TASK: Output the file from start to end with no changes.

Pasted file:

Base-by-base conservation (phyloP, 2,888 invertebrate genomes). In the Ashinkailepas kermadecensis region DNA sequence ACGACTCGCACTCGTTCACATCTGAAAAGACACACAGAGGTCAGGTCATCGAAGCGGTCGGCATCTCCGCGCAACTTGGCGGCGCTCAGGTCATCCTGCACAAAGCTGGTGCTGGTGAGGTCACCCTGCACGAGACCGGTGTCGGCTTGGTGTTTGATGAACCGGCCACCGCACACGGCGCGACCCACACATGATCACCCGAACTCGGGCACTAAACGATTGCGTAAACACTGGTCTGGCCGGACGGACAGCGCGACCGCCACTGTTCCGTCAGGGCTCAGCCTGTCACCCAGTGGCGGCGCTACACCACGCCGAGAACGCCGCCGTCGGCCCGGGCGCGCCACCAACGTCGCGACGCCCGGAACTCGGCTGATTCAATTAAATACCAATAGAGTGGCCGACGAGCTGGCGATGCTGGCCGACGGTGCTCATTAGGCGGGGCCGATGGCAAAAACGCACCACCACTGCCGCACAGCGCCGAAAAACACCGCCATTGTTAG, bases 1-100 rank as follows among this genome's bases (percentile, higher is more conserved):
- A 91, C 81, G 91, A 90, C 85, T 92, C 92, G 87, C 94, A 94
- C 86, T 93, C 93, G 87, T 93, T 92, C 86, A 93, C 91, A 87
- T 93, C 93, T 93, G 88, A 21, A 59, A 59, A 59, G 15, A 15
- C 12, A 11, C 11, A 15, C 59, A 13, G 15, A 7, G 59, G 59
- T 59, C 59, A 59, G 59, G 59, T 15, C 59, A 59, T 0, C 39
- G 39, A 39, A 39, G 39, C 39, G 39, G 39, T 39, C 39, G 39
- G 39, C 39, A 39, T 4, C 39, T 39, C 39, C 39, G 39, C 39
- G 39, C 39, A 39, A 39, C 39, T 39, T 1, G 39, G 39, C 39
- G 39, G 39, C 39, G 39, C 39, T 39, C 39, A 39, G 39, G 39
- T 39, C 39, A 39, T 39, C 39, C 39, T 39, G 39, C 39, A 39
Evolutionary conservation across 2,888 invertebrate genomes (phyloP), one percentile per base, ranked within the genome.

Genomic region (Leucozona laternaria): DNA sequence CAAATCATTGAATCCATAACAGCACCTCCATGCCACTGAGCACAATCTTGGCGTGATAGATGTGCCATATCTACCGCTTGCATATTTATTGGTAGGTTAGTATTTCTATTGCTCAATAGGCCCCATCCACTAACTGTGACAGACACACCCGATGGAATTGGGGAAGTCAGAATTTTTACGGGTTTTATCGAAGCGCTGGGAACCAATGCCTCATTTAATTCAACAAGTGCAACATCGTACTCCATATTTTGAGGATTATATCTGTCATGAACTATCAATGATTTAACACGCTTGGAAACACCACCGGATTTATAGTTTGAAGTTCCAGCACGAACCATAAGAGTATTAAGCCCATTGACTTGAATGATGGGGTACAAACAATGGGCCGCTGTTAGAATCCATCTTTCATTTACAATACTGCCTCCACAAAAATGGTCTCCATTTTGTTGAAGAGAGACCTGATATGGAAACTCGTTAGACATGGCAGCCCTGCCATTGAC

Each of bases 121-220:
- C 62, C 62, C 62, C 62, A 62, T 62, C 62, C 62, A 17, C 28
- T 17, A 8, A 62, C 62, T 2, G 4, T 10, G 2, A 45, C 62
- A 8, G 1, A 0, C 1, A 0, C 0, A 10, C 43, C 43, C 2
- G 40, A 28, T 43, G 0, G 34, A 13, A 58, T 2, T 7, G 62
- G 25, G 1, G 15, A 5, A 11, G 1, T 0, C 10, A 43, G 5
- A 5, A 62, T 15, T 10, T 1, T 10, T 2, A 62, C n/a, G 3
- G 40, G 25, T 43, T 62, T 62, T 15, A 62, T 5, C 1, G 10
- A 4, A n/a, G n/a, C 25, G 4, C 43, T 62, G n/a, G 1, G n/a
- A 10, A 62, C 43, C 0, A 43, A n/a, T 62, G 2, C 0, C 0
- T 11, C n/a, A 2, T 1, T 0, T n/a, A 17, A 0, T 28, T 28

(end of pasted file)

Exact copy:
Base-by-base conservation (phyloP, 2,888 invertebrate genomes). In the Ashinkailepas kermadecensis region DNA sequence ACGACTCGCACTCGTTCACATCTGAAAAGACACACAGAGGTCAGGTCATCGAAGCGGTCGGCATCTCCGCGCAACTTGGCGGCGCTCAGGTCATCCTGCACAAAGCTGGTGCTGGTGAGGTCACCCTGCACGAGACCGGTGTCGGCTTGGTGTTTGATGAACCGGCCACCGCACACGGCGCGACCCACACATGATCACCCGAACTCGGGCACTAAACGATTGCGTAAACACTGGTCTGGCCGGACGGACAGCGCGACCGCCACTGTTCCGTCAGGGCTCAGCCTGTCACCCAGTGGCGGCGCTACACCACGCCGAGAACGCCGCCGTCGGCCCGGGCGCGCCACCAACGTCGCGACGCCCGGAACTCGGCTGATTCAATTAAATACCAATAGAGTGGCCGACGAGCTGGCGATGCTGGCCGACGGTGCTCATTAGGCGGGGCCGATGGCAAAAACGCACCACCACTGCCGCACAGCGCCGAAAAACACCGCCATTGTTAG, bases 1-100 rank as follows among this genome's bases (percentile, higher is more conserved):
- A 91, C 81, G 91, A 90, C 85, T 92, C 92, G 87, C 94, A 94
- C 86, T 93, C 93, G 87, T 93, T 92, C 86, A 93, C 91, A 87
- T 93, C 93, T 93, G 88, A 21, A 59, A 59, A 59, G 15, A 15
- C 12, A 11, C 11, A 15, C 59, A 13, G 15, A 7, G 59, G 59
- T 59, C 59, A 59, G 59, G 59, T 15, C 59, A 59, T 0, C 39
- G 39, A 39, A 39, G 39, C 39, G 39, G 39, T 39, C 39, G 39
- G 39, C 39, A 39, T 4, C 39, T 39, C 39, C 39, G 39, C 39
- G 39, C 39, A 39, A 39, C 39, T 39, T 1, G 39, G 39, C 39
- G 39, G 39, C 39, G 39, C 39, T 39, C 39, A 39, G 39, G 39
- T 39, C 39, A 39, T 39, C 39, C 39, T 39, G 39, C 39, A 39
Evolutionary conservation across 2,888 invertebrate genomes (phyloP), one percentile per base, ranked within the genome.

Genomic region (Leucozona laternaria): DNA sequence CAAATCATTGAATCCATAACAGCACCTCCATGCCACTGAGCACAATCTTGGCGTGATAGATGTGCCATATCTACCGCTTGCATATTTATTGGTAGGTTAGTATTTCTATTGCTCAATAGGCCCCATCCACTAACTGTGACAGACACACCCGATGGAATTGGGGAAGTCAGAATTTTTACGGGTTTTATCGAAGCGCTGGGAACCAATGCCTCATTTAATTCAACAAGTGCAACATCGTACTCCATATTTTGAGGATTATATCTGTCATGAACTATCAATGATTTAACACGCTTGGAAACACCACCGGATTTATAGTTTGAAGTTCCAGCACGAACCATAAGAGTATTAAGCCCATTGACTTGAATGATGGGGTACAAACAATGGGCCGCTGTTAGAATCCATCTTTCATTTACAATACTGCCTCCACAAAAATGGTCTCCATTTTGTTGAAGAGAGACCTGATATGGAAACTCGTTAGACATGGCAGCCCTGCCATTGAC

Each of bases 121-220:
- C 62, C 62, C 62, C 62, A 62, T 62, C 62, C 62, A 17, C 28
- T 17, A 8, A 62, C 62, T 2, G 4, T 10, G 2, A 45, C 62
- A 8, G 1, A 0, C 1, A 0, C 0, A 10, C 43, C 43, C 2
- G 40, A 28, T 43, G 0, G 34, A 13, A 58, T 2, T 7, G 62
- G 25, G 1, G 15, A 5, A 11, G 1, T 0, C 10, A 43, G 5
- A 5, A 62, T 15, T 10, T 1, T 10, T 2, A 62, C n/a, G 3
- G 40, G 25, T 43, T 62, T 62, T 15, A 62, T 5, C 1, G 10
- A 4, A n/a, G n/a, C 25, G 4, C 43, T 62, G n/a, G 1, G n/a
- A 10, A 62, C 43, C 0, A 43, A n/a, T 62, G 2, C 0, C 0
- T 11, C n/a, A 2, T 1, T 0, T n/a, A 17, A 0, T 28, T 28